Former MANOWAR guitarist Ross "The Boss" Friedman has apologized for his disparaging comments about the band in a recent interview, explaining that it's not his "style" to say "things like that."
A founding member of MANOWAR, Ross recorded six albums with the band before leaving after 1988's "Kings Of Metal". His work with MANOWAR included such classic LPs as 1982's "Battle Hymns", 1983's "Into Glory Ride" and 1984's "Hail To England".
Friedman discussed his time with MANOWAR during a chat with Waste Some Time With Jason Green. Recalling the circumstances surrounding his exit from the group more than three decades ago, he said (as transcribed by BLABBERMOUTH.NET): "When a band gets big and the money hits, greed, avarice and evil takes place. A guy that I thought was my partner wasn't," he said, referring to MANOWAR leader and bassist Joey DeMaio. "So he wanted me [out]. He goes, 'You've gotta go.' I go, 'Really? I've gotta go why? I've gotta go why? We're equal partners, 50 percent. Why do I have to go? Why don't you go?' The whole thing is he was so — his antics and his bullshit was so insane that I had it up to [my neck] with him. When you have it up to [your neck] with someone, you've just gotta go, 'Get the fuck outta here. I can't take this anymore.'
"[It was] ego, greed, avarice, evil [that caused me to depart]," he explained. "When [Joey] met me, I had already four major albums. He had done zero. Joey DeMaio was nobody. When he met me, I had already done four. I had no will to fight him. If I were to fight him, I would have killed him. He's just a fucking pariah… You can't live with that. My heart couldn't take it. I can't take evil. And I know people are gonna be… [It's gonna be] hard [for them] to hear that, but I'm better off now. I really am."
Ross went on to say that he has never been approached about returning to MANOWAR. As for whether he would consider playing with the band again, he said: "Well, if the financial arrangements were right. But [Joey is] the kind of scumbag that would never have that… I'll never say no, but you never know. I just called him a scumbag, so… It's not gonna happen. He's secure in the fact that MANOWAR are mediocre fucking pieces of shit right now. What they're putting out to the public [is] just terrible."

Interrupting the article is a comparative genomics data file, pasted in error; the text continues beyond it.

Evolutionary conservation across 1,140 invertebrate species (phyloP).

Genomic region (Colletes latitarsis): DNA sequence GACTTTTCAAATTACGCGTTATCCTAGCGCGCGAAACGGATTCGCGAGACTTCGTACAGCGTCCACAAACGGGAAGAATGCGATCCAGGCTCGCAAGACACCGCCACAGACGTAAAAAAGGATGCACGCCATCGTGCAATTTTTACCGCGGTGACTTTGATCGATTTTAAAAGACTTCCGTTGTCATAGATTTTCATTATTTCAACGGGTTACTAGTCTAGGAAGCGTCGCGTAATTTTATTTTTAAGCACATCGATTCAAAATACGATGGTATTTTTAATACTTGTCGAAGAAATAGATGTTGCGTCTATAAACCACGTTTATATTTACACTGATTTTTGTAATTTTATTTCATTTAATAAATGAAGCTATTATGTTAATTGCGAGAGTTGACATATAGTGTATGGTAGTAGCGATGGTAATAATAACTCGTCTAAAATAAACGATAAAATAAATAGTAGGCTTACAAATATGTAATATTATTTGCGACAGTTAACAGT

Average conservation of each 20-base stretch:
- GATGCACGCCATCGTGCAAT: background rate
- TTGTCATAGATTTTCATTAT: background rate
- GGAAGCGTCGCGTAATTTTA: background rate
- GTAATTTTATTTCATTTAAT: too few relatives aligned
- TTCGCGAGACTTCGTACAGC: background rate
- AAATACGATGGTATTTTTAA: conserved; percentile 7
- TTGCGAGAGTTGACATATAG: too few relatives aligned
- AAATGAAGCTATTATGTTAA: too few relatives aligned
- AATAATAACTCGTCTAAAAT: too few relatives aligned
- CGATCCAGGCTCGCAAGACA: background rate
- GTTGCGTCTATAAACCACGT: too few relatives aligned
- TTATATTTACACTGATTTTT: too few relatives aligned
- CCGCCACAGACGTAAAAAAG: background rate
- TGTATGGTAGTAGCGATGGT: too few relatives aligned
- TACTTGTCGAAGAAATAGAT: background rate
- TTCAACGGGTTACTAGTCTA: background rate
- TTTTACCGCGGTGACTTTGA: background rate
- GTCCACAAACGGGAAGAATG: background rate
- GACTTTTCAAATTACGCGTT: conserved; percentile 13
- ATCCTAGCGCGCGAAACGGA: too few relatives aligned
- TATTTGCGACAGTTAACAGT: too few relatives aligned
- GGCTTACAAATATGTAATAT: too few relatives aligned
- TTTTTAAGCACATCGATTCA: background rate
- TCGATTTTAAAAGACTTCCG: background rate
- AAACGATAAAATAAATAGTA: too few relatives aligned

After BLABBERMOUTH.NET published Ross's comments from the Waste Some Time With Jason Green interview, he sent a short statement conveying a more conciliatory tone.
"I would like to apologize to MANOWAR, the fans and Joey for the insult," he wrote. "If anyone knows me, you know that's not my style for saying things like that. I violated my own rule. Again, I am truly sorry."
Ross was one of the pioneers of both punk rock and heavy metal. First crashing on the scene with THE DICTATORS and with such classic albums as 1975's "Go Girl Crazy!", 1977's "Manifest Destiny" and 1978's "Bloodbrothers", Ross helped trailblaze punk rock (just to put it all in perspective, "Go Girl Crazy!" arrived a full year before the RAMONES' debut, and two years before THE CLASH's and SEX PISTOLS' debuts). By the end of the '80s, Ross had reconnected with his DICTATORS bandmates in MANITOBA'S WILD KINGDOM, which served as a bridge between his love of punk and metal, as heard on the group's popular 1990 debut, "…And You?" Throughout the remainder of the decade, Ross also played with such groups as THE HELLACOPTERS and THE SPINATRAS, before THE DICTATORS reunited, which resulted in several new releases starting from the late '90s all the way through the early 21st century. Also around this time, Ross joined forces with former of BLUE ÖYSTER CULT drummer Albert Bouchard in the band BRAIN SURGEONS. With Ross's main focus turning to metal music at this time, two additional projects were launched — DEATH DEALER and his solo outfit, ROSS THE BOSS.